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WHAT WORKS IN EDUCATION The George Lucas Educational Foundation

Working with 1:1 Aides

Working with 1:1 Aides

Related Tags: Special Education
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5 Replies 897 Views
In September I start with a new class of 9th and 10th graders. All of these students have emotional and/or behavioral issues severe enough that the class will be self-contained. Two of the students have 1:1 aides. With the TA in the room, my room will have four staff and six students. I have a great working relationship with the TA. How does one use a 1:1? What are they supposed to do? Are there any hints or tips for making this arrangement work? Thanks!

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MK's picture
MK
school social worker

A spec. ed. teacher who has years of experience working with 1:1 instructional assistants can I'm sure give you more detailed info. As a school social worker I have worked with I.A.'s for 17 years. The 1:1 I.A. provides the support the student needs, whether it is structure, pull-out one-to-one (i.e. hallway) for a test, etc. or for behaviors (feedback for social interaction/coaching, etc.) It all depends upon the needs of the student. The student has a 1:1 aide because of the level of support they need in order to be successful. You instruct the aide in what you need them to do, also, as for as modifying/adapting assignments, for example.

Sorry this is so vague!

MK

Traci Sise's picture

I have 12 students on my caseload and have 2 TA's and 2 student attendants. I find (as a former TA and attendant)that one on one with the same student all day, every day can bee too much. While I have the 2 and 2 combination on paper, I rotated my ladies throughout the day so that each have inclusion, assistant and attendant duties each day. This helps them tremendously by breaking up their schedules. It is trickier for me as far as scheduling is concerned, but well worth it in the long run.

Stephen Dziadosz's picture

Eric,

I have been a one on one for a student with severe behaviors along with being developmentally delayed, deaf, and autistic. MLKMSW was spot on with the responsibilities of a 1:1.

I would encourage you to be in constant communication with your one on one staff. Either with it being how they are feeling in terms of burnout, structure or method of instruction, or just how they are doing. For myself, many times I feel on an island with the student I work with and it would be fantastic to receive feedback. Also, if you are new to the classroom, the 1:1's know the student very well, with being with them for the majority if not all of the school day. They should be able to point out to you special characteristics of the student. For example, with the student I work I can almost always tell when he is going to hit me before he does.

I hope this helps

Stephen

j.'s picture

I am currently an SDC teacher for k-2 and have worked with several 1:1s, as well as having been one myself. I don't know how your school or district utilizes 1:1s, but mine has them not only for the student they are assigned to, but also to help out with the rest of the class as needed. They have regular duties for the particular student, but can also serve as an extra body to help manage groups, restroom time, unstructured times such as lunch and recess, and more. I think one of the biggest keys about a 1:1 is communication that goes both directions. You and the aide need to be able to know where each are and what your expectations are, as well as what has been going on in the classroom and with the student. Also, clearly defined expecations from you as the teacher help both parties. It can be overwhelming at times, but sooo benificial to you, your student, and your class as a whole. Good luck and have fun with it!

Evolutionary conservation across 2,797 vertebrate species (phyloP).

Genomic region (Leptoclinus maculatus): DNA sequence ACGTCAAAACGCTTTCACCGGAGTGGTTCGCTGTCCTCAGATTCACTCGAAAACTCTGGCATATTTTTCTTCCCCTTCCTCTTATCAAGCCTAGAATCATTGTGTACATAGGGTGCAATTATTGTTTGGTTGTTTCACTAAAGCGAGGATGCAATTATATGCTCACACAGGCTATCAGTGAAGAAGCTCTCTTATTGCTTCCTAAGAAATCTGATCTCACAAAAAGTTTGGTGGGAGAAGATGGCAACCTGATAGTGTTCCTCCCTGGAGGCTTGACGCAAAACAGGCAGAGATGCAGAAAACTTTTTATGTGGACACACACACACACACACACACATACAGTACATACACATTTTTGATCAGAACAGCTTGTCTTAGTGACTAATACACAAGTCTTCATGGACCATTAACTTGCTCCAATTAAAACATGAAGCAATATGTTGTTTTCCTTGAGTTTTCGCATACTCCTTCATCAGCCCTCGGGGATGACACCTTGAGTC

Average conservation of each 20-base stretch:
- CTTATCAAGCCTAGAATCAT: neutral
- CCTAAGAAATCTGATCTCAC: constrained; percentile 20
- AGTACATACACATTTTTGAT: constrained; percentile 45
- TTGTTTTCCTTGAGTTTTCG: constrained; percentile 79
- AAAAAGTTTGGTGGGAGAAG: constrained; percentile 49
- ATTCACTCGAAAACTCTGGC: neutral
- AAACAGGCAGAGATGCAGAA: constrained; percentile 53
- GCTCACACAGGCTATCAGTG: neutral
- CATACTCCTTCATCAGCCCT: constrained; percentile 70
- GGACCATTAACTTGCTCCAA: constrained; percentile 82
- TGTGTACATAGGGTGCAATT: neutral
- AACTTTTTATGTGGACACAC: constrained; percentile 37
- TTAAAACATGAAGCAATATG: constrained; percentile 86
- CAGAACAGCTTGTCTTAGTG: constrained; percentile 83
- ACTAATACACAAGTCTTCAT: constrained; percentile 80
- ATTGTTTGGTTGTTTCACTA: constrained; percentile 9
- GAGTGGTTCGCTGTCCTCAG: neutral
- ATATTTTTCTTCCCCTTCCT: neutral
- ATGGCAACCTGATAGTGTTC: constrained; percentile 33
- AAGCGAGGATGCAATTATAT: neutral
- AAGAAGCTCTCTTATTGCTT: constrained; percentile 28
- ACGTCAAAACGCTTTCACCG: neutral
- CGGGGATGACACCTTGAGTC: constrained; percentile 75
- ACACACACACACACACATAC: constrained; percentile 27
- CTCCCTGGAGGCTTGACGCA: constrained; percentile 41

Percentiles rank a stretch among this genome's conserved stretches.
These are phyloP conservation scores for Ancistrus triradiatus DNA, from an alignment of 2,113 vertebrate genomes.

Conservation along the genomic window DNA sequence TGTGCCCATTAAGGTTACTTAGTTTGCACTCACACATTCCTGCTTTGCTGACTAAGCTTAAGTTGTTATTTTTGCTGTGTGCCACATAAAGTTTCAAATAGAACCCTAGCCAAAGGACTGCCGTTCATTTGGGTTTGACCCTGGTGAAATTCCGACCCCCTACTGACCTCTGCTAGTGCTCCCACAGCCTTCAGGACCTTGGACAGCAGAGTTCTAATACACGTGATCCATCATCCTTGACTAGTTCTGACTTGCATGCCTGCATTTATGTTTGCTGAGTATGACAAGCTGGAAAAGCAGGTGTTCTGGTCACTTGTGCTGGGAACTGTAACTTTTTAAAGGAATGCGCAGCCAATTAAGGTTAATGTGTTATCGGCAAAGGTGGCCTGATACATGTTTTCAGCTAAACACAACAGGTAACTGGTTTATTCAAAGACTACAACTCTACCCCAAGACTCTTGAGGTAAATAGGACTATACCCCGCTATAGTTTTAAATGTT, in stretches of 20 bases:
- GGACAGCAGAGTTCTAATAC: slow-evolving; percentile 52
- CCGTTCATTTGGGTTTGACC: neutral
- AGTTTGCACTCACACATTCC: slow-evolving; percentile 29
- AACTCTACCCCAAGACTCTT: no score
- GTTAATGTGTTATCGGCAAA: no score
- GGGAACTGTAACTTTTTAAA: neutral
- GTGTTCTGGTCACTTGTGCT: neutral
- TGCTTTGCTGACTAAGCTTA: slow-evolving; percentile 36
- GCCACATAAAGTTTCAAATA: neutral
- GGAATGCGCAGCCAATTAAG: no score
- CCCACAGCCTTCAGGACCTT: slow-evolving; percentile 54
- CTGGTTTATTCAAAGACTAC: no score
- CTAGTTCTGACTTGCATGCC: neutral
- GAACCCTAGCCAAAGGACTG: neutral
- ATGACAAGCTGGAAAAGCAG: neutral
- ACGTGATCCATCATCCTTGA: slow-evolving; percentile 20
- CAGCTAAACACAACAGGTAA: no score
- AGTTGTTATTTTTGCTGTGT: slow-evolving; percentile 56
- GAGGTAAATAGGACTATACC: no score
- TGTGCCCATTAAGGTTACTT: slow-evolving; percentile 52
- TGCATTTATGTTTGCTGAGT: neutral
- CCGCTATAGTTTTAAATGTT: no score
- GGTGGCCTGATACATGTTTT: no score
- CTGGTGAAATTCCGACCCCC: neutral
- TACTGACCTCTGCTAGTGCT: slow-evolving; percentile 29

SgA's picture
SgA
Substitute teacher, mainly special ed, elementary

I am currently a 1:1 substitute teacher for special ed with a 3rd grader and a Dev K student. I have been in this postion for about 8 weeks. I agree with what j. has to say about the job in the classroom. My difficulty is as a sub I started during week 3 and was not there since day 1. I was not given any specific directions by the district or teachers on how to handle these children, I think they just think I know what to do, but still I would like more than, there's the student sitting over there at table 2, have at it. I wish I was more invested in these children, knew EXACTLY what I should be doing with them, know how long I'll be with them and what is expected of me, when I'm not working with them all the time. SInce I used to teach (at a private school) it's very easy for me to chime in and help the teacher as needed with the rest of the children in the class. However some teachers know that I have a credential (emergency now, clear in 2-3 weeks) so I'm given tasks that I don't think an instructional aide in special ed as a sub. should do. For instance today I was asked to take the 3rd grader to his RSP room, but I was to teach him the new concept of multiplication. Uh that's a big concept, something I feel should have been taught by his classroom teacher or his RSP teacher. That as a sub I was given this big task, was unrealistic. Luckily I knew what to do, but what about the other sub who comes in and works with him tomorrow (I'm only with him Mon/Wed). I really enjoy being a 1:1 sub, but I feel as a sub we need to be informed or told what to do just as if we were there everyday aide. But of course at this time neither of these children have been assigned a permanent aide, they just keep extending us subs, week by week, until they figure out what to do with these kids.

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